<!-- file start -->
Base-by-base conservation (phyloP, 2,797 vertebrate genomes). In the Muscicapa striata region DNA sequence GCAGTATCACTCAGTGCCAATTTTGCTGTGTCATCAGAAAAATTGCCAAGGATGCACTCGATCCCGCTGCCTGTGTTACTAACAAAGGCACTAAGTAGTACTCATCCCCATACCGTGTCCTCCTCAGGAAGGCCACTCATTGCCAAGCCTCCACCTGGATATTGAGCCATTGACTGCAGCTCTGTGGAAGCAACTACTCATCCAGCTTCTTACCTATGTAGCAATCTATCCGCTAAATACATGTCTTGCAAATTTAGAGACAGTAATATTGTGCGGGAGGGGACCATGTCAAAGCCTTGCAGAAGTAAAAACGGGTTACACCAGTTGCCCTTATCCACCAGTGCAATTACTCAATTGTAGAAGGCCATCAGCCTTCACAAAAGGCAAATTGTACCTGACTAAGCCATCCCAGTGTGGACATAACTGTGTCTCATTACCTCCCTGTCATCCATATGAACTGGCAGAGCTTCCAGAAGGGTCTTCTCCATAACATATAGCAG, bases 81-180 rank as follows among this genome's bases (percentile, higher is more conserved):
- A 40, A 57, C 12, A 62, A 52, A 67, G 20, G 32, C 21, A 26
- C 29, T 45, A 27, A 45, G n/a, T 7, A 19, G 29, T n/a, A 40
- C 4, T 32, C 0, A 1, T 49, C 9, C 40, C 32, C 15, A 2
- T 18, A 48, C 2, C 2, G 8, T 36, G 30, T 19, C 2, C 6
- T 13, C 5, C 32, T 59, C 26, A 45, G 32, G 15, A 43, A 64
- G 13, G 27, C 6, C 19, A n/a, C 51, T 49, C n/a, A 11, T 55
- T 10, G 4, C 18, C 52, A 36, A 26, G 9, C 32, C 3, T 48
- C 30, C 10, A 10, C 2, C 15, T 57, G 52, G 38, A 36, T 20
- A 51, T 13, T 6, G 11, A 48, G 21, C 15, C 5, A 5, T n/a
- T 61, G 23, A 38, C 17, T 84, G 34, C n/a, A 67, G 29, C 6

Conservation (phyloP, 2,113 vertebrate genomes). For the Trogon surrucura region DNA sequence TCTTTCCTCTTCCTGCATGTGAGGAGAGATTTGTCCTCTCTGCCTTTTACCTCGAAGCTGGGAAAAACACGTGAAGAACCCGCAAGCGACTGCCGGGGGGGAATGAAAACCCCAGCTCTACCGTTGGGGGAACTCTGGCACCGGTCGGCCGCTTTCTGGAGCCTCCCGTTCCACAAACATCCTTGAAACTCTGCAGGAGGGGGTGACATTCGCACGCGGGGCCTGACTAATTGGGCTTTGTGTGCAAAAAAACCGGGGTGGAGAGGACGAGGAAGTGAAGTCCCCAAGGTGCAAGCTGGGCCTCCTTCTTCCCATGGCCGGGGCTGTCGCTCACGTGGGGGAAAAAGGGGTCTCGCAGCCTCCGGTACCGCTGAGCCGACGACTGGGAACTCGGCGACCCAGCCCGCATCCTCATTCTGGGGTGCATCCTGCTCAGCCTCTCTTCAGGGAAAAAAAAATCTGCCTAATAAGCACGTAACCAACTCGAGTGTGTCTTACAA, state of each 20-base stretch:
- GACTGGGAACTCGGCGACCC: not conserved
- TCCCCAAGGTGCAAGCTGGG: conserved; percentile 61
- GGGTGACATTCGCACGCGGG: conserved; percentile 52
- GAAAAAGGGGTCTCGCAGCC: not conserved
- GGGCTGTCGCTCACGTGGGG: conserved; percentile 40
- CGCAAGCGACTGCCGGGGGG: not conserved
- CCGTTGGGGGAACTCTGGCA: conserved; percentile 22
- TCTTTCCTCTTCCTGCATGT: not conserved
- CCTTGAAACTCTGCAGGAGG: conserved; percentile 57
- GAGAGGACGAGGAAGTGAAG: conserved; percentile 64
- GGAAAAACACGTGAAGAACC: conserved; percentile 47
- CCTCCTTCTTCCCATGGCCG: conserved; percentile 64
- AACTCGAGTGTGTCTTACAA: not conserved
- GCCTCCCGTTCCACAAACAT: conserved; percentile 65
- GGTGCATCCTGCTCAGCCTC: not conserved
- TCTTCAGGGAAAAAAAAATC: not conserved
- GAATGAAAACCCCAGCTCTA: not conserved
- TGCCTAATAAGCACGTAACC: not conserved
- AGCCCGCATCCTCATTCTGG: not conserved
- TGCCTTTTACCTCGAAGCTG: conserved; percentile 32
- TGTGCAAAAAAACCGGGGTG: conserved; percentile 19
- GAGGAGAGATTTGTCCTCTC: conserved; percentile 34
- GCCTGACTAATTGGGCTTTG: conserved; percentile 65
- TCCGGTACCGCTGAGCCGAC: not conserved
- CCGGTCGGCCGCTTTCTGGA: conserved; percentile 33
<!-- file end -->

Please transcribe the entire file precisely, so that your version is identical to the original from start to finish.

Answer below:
Base-by-base conservation (phyloP, 2,797 vertebrate genomes). In the Muscicapa striata region DNA sequence GCAGTATCACTCAGTGCCAATTTTGCTGTGTCATCAGAAAAATTGCCAAGGATGCACTCGATCCCGCTGCCTGTGTTACTAACAAAGGCACTAAGTAGTACTCATCCCCATACCGTGTCCTCCTCAGGAAGGCCACTCATTGCCAAGCCTCCACCTGGATATTGAGCCATTGACTGCAGCTCTGTGGAAGCAACTACTCATCCAGCTTCTTACCTATGTAGCAATCTATCCGCTAAATACATGTCTTGCAAATTTAGAGACAGTAATATTGTGCGGGAGGGGACCATGTCAAAGCCTTGCAGAAGTAAAAACGGGTTACACCAGTTGCCCTTATCCACCAGTGCAATTACTCAATTGTAGAAGGCCATCAGCCTTCACAAAAGGCAAATTGTACCTGACTAAGCCATCCCAGTGTGGACATAACTGTGTCTCATTACCTCCCTGTCATCCATATGAACTGGCAGAGCTTCCAGAAGGGTCTTCTCCATAACATATAGCAG, bases 81-180 rank as follows among this genome's bases (percentile, higher is more conserved):
- A 40, A 57, C 12, A 62, A 52, A 67, G 20, G 32, C 21, A 26
- C 29, T 45, A 27, A 45, G n/a, T 7, A 19, G 29, T n/a, A 40
- C 4, T 32, C 0, A 1, T 49, C 9, C 40, C 32, C 15, A 2
- T 18, A 48, C 2, C 2, G 8, T 36, G 30, T 19, C 2, C 6
- T 13, C 5, C 32, T 59, C 26, A 45, G 32, G 15, A 43, A 64
- G 13, G 27, C 6, C 19, A n/a, C 51, T 49, C n/a, A 11, T 55
- T 10, G 4, C 18, C 52, A 36, A 26, G 9, C 32, C 3, T 48
- C 30, C 10, A 10, C 2, C 15, T 57, G 52, G 38, A 36, T 20
- A 51, T 13, T 6, G 11, A 48, G 21, C 15, C 5, A 5, T n/a
- T 61, G 23, A 38, C 17, T 84, G 34, C n/a, A 67, G 29, C 6

Conservation (phyloP, 2,113 vertebrate genomes). For the Trogon surrucura region DNA sequence TCTTTCCTCTTCCTGCATGTGAGGAGAGATTTGTCCTCTCTGCCTTTTACCTCGAAGCTGGGAAAAACACGTGAAGAACCCGCAAGCGACTGCCGGGGGGGAATGAAAACCCCAGCTCTACCGTTGGGGGAACTCTGGCACCGGTCGGCCGCTTTCTGGAGCCTCCCGTTCCACAAACATCCTTGAAACTCTGCAGGAGGGGGTGACATTCGCACGCGGGGCCTGACTAATTGGGCTTTGTGTGCAAAAAAACCGGGGTGGAGAGGACGAGGAAGTGAAGTCCCCAAGGTGCAAGCTGGGCCTCCTTCTTCCCATGGCCGGGGCTGTCGCTCACGTGGGGGAAAAAGGGGTCTCGCAGCCTCCGGTACCGCTGAGCCGACGACTGGGAACTCGGCGACCCAGCCCGCATCCTCATTCTGGGGTGCATCCTGCTCAGCCTCTCTTCAGGGAAAAAAAAATCTGCCTAATAAGCACGTAACCAACTCGAGTGTGTCTTACAA, state of each 20-base stretch:
- GACTGGGAACTCGGCGACCC: not conserved
- TCCCCAAGGTGCAAGCTGGG: conserved; percentile 61
- GGGTGACATTCGCACGCGGG: conserved; percentile 52
- GAAAAAGGGGTCTCGCAGCC: not conserved
- GGGCTGTCGCTCACGTGGGG: conserved; percentile 40
- CGCAAGCGACTGCCGGGGGG: not conserved
- CCGTTGGGGGAACTCTGGCA: conserved; percentile 22
- TCTTTCCTCTTCCTGCATGT: not conserved
- CCTTGAAACTCTGCAGGAGG: conserved; percentile 57
- GAGAGGACGAGGAAGTGAAG: conserved; percentile 64
- GGAAAAACACGTGAAGAACC: conserved; percentile 47
- CCTCCTTCTTCCCATGGCCG: conserved; percentile 64
- AACTCGAGTGTGTCTTACAA: not conserved
- GCCTCCCGTTCCACAAACAT: conserved; percentile 65
- GGTGCATCCTGCTCAGCCTC: not conserved
- TCTTCAGGGAAAAAAAAATC: not conserved
- GAATGAAAACCCCAGCTCTA: not conserved
- TGCCTAATAAGCACGTAACC: not conserved
- AGCCCGCATCCTCATTCTGG: not conserved
- TGCCTTTTACCTCGAAGCTG: conserved; percentile 32
- TGTGCAAAAAAACCGGGGTG: conserved; percentile 19
- GAGGAGAGATTTGTCCTCTC: conserved; percentile 34
- GCCTGACTAATTGGGCTTTG: conserved; percentile 65
- TCCGGTACCGCTGAGCCGAC: not conserved
- CCGGTCGGCCGCTTTCTGGA: conserved; percentile 33